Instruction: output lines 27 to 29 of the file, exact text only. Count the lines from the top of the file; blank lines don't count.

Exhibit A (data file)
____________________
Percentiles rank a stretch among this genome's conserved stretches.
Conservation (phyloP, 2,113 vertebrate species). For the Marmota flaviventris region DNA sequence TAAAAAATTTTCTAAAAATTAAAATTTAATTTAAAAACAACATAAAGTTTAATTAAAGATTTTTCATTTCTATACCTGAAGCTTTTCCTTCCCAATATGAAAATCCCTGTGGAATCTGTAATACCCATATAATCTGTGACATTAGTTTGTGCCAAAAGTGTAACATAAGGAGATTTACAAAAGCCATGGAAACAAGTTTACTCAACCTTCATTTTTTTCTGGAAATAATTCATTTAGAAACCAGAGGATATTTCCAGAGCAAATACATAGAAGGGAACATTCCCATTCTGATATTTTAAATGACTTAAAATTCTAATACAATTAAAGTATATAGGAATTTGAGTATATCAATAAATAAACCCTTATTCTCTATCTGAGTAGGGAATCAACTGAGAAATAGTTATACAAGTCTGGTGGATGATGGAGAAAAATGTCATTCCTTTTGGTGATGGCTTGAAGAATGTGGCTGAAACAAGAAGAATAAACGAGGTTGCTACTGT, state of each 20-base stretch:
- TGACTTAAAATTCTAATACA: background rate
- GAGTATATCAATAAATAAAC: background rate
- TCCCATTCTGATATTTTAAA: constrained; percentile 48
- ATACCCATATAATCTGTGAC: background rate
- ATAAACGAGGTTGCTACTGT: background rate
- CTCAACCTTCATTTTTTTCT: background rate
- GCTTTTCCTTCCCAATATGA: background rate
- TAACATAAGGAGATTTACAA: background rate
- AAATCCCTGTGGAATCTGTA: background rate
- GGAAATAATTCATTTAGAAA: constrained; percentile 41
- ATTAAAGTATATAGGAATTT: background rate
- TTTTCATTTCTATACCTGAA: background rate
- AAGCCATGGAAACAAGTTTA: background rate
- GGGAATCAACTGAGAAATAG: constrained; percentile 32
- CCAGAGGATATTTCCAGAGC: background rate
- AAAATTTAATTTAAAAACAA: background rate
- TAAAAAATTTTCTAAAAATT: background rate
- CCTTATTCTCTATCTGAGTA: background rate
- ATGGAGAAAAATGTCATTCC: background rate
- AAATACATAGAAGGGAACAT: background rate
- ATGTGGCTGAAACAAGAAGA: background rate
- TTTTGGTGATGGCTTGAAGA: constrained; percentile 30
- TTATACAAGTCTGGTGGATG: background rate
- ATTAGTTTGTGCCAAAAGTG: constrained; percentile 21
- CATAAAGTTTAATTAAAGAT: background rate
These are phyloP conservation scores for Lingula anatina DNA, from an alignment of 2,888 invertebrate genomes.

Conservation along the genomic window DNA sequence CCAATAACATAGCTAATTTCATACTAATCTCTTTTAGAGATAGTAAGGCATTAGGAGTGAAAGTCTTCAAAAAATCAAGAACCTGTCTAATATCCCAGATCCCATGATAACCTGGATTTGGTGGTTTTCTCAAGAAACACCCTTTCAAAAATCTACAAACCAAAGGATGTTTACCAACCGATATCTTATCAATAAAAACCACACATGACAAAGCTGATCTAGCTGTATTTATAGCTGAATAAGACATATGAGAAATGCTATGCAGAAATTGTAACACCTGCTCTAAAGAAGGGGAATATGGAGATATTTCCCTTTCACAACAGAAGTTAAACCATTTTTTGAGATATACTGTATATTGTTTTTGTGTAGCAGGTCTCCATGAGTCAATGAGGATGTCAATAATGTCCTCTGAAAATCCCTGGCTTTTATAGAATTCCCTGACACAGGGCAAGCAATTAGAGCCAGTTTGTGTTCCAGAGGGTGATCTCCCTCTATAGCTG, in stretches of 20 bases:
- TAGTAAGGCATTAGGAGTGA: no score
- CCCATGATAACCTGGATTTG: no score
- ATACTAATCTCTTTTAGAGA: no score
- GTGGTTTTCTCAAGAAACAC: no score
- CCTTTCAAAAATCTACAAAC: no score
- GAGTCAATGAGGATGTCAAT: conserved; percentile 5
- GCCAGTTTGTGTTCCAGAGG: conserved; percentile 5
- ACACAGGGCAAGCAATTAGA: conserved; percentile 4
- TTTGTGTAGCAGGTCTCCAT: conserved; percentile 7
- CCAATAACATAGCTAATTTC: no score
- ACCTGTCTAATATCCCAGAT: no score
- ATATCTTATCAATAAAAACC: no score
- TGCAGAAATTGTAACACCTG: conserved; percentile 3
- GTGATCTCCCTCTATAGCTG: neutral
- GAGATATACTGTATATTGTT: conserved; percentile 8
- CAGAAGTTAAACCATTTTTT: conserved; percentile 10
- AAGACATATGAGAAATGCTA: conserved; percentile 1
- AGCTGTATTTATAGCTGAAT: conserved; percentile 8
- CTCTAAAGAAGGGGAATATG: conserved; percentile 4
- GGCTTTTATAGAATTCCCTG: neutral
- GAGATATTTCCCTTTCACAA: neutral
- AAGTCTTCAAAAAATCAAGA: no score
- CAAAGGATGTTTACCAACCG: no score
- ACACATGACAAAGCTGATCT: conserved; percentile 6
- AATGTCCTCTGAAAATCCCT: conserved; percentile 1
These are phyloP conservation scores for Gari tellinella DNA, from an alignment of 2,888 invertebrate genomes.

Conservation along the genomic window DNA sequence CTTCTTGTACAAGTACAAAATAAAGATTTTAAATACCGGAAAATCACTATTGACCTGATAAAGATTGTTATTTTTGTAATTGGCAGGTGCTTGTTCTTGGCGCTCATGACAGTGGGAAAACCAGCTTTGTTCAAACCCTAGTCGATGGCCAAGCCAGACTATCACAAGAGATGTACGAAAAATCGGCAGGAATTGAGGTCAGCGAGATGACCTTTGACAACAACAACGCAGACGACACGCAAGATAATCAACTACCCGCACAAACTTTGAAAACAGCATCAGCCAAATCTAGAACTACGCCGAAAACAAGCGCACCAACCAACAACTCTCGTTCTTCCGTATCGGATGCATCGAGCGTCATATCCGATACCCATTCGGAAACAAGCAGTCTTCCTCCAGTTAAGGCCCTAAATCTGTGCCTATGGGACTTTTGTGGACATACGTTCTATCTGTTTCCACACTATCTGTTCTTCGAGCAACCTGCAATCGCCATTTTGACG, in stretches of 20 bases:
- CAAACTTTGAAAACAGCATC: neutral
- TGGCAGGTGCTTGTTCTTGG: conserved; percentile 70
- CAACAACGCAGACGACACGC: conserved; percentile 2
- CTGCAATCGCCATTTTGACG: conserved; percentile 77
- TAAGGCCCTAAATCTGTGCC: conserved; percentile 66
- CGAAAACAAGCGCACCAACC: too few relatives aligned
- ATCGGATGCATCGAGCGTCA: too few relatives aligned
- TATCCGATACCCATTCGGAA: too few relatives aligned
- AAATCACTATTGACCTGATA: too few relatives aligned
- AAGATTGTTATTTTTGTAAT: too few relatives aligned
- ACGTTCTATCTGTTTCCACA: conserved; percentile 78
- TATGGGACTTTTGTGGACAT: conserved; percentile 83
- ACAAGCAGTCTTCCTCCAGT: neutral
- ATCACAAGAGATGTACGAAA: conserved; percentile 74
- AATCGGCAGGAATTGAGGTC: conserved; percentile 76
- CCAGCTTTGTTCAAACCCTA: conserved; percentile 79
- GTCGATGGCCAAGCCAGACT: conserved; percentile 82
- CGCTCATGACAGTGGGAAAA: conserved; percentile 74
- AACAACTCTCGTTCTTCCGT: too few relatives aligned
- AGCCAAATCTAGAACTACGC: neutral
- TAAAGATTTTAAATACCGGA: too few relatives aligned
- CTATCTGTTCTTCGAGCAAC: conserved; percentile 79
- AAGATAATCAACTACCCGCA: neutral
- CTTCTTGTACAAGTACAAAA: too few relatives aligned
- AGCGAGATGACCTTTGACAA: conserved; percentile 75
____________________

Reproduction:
- CATAAAGTTTAATTAAAGAT: background rate
These are phyloP conservation scores for Lingula anatina DNA, from an alignment of 2,888 invertebrate genomes.

Conservation along the genomic window DNA sequence CCAATAACATAGCTAATTTCATACTAATCTCTTTTAGAGATAGTAAGGCATTAGGAGTGAAAGTCTTCAAAAAATCAAGAACCTGTCTAATATCCCAGATCCCATGATAACCTGGATTTGGTGGTTTTCTCAAGAAACACCCTTTCAAAAATCTACAAACCAAAGGATGTTTACCAACCGATATCTTATCAATAAAAACCACACATGACAAAGCTGATCTAGCTGTATTTATAGCTGAATAAGACATATGAGAAATGCTATGCAGAAATTGTAACACCTGCTCTAAAGAAGGGGAATATGGAGATATTTCCCTTTCACAACAGAAGTTAAACCATTTTTTGAGATATACTGTATATTGTTTTTGTGTAGCAGGTCTCCATGAGTCAATGAGGATGTCAATAATGTCCTCTGAAAATCCCTGGCTTTTATAGAATTCCCTGACACAGGGCAAGCAATTAGAGCCAGTTTGTGTTCCAGAGGGTGATCTCCCTCTATAGCTG, in stretches of 20 bases: